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Ideal Repetition Speed And Rest Periods

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Natural bodybuilder Dustin Elliott analyzes the science and studies behind muscle building, helping you to adjust your training for maximum results.

Repetrition speedRepetition Speed

If you’ve read my previous articles you’ll know that when it comes to muscle growth, I lean towards time under tension and adequate rest periods as being the culprit to eliciting muscle growth for bodybuilders. Even Arthur Jones, one of the pioneers in exercise science who advocated low volume, high intensity training, used time under tension to promote maximal exercise intensity (isokinetic movements). However with that being said, periodization is also a fundamental principle in exercise science and it can be used to incorporate workouts with faster rep speeds/shorter rest periods into your routine.

However, with high intensity exercise, it is very important to prevent periods of overtraining as a result of over stimulating the central nervous system. The one thing many gym enthusiasts forget in their quest to meet their goals is that your mind and your muscles are at risk of being over trained.

The idea of using periodization is recurring in strength and conditioning because it is the best way to push for progression in your routines. Your body has a tremendous ability to adapt to workouts, so it makes sense that sticking to one specific training style year round will lead to your body developing adaptations to that training style and peaking in progression.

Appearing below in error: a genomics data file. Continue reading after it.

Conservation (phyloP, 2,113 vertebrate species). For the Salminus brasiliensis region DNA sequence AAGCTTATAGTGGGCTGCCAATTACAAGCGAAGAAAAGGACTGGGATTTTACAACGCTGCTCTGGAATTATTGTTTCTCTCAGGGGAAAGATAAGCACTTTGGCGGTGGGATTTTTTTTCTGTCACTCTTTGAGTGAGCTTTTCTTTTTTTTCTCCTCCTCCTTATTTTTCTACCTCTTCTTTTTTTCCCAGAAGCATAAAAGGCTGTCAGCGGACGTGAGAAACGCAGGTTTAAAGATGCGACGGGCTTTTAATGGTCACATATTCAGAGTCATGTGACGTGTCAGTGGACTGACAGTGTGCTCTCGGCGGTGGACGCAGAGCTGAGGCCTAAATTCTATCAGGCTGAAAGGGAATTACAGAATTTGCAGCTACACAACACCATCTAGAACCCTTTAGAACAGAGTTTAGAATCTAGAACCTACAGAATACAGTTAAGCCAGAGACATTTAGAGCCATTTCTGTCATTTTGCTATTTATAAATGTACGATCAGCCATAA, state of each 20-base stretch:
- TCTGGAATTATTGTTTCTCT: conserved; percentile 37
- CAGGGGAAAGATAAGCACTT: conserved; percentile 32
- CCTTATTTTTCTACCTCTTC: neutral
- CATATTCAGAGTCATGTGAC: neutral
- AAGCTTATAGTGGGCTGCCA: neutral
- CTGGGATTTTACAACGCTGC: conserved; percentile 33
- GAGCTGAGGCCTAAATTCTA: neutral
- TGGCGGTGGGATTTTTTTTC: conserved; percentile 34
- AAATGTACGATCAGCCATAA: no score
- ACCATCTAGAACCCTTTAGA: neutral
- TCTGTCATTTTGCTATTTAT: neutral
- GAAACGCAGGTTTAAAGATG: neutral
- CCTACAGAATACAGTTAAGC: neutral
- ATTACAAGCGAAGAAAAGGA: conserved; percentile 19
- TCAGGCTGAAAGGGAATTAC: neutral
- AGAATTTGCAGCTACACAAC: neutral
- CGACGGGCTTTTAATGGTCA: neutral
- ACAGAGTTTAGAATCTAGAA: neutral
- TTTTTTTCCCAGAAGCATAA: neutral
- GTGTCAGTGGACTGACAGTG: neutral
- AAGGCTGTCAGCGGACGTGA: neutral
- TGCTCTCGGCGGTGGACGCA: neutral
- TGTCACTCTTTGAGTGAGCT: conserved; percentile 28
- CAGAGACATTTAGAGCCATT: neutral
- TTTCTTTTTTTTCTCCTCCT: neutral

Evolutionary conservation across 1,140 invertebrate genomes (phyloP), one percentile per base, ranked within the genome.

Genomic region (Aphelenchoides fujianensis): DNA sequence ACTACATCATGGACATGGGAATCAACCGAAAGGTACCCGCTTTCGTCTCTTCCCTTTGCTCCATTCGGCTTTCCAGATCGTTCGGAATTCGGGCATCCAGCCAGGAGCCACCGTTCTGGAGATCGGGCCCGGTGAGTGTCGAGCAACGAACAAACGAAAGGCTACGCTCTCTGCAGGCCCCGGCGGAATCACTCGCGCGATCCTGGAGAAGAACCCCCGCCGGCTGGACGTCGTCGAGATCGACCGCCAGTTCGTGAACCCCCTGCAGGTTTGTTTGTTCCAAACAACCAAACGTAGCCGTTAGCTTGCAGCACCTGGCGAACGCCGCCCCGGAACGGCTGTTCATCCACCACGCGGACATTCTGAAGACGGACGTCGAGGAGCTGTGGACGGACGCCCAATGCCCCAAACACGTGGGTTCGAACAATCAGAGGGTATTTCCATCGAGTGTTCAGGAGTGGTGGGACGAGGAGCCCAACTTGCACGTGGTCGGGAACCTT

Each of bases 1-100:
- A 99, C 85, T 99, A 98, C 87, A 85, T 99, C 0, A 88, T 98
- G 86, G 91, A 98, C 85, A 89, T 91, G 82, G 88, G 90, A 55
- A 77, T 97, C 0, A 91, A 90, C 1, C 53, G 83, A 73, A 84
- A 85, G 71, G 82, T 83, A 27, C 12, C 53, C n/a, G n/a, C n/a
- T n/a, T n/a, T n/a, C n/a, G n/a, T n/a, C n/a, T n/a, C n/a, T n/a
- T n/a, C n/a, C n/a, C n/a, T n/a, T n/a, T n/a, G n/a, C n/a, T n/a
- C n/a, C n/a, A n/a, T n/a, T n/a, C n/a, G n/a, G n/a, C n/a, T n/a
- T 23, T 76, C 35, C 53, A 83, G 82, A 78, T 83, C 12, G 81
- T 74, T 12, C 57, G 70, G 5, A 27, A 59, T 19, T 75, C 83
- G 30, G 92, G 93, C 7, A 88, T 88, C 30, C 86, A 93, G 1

For example, you are born with a pre set number of Type I (slow twitch) to Type II (fast twitch) muscle fibers (1); however, if you are involved in distance running the Type II muscle fibers in your major muscles will begin to take on Type I ‘characteristics’ in an attempt to cope with the increase in aerobic activity (2). So with this in mind, why would you stick to once specific style of training year round?

In my article Volume vs. Intensity, I discuss how using both training techniques are to your advantage. Both the volume and intensity groups have bodybuilders who have achieved success with either training style.

A very recent study from the Journal of Strength and Conditioning determined that a faster lifting tempo increased IGF-1 (Insulin like Growth Factor which is a hormone similar to insulin responsible for growth) and the subject's one repetition maximum also increased with the faster tempo (2). While it is already known that a quicker tempo (2 seconds up, 2 seconds down vs 2 seconds up 4 seconds down) is better for increasing strength, the higher levels of IGF-1 were interesting since this hormone is most directly related to growth (when using anabolic substances IGF-1 is increased and is directly responsible for growth.)